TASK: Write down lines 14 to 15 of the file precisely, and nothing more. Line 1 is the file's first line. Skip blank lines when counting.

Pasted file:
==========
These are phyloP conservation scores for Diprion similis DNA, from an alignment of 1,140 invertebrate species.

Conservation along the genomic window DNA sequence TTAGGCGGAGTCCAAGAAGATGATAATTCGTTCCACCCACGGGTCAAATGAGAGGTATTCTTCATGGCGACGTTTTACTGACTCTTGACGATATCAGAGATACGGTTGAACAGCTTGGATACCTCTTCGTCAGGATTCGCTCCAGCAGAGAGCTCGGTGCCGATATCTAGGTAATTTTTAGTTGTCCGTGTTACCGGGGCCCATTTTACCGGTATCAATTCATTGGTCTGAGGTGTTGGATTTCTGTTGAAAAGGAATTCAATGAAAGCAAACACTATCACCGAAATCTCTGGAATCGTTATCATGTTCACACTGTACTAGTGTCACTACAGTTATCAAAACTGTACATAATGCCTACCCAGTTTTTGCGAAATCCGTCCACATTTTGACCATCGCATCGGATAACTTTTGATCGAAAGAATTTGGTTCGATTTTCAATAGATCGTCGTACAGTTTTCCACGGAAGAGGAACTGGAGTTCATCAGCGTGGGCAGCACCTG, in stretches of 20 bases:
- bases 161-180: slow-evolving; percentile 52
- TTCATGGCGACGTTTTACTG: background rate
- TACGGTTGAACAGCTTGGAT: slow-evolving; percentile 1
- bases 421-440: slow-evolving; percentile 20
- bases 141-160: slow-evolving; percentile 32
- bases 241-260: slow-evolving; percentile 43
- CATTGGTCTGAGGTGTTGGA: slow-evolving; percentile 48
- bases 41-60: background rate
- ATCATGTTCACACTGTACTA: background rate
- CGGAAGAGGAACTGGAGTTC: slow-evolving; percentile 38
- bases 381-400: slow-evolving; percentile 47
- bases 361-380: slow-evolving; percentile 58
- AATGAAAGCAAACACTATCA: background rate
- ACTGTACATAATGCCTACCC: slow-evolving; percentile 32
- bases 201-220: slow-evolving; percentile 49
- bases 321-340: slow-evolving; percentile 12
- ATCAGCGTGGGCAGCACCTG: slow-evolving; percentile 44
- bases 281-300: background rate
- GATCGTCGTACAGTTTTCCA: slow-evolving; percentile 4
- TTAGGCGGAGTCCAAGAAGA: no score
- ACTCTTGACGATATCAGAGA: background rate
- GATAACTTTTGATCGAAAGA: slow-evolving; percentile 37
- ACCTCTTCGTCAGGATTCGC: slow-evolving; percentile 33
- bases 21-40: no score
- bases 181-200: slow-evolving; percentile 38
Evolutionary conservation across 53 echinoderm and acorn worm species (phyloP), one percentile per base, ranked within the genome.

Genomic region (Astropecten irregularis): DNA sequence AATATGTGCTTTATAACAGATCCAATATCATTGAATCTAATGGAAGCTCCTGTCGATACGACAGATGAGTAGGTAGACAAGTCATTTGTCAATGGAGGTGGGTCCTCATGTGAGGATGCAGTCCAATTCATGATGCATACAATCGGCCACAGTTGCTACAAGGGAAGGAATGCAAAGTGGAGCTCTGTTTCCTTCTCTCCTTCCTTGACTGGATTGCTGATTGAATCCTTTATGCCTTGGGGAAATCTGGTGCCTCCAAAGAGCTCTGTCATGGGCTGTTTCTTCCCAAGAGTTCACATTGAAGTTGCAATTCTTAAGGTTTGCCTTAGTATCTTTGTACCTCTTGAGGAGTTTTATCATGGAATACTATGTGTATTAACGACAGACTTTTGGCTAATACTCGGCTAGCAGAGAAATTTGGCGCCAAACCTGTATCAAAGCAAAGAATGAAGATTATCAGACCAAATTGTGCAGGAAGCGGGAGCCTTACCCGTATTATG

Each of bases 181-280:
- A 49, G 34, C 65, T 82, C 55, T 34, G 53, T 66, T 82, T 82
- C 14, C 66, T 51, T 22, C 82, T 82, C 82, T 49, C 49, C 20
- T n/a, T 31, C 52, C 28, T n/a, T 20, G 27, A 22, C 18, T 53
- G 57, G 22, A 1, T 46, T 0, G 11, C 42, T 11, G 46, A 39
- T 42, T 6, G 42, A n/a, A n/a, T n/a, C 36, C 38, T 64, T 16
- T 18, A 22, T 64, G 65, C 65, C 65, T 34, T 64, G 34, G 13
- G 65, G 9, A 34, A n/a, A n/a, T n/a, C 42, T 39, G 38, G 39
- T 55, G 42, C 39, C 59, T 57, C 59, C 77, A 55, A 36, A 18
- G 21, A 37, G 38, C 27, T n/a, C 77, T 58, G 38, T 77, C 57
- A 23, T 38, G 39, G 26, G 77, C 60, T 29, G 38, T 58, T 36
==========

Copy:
- bases 361-380: slow-evolving; percentile 58
- AATGAAAGCAAACACTATCA: background rate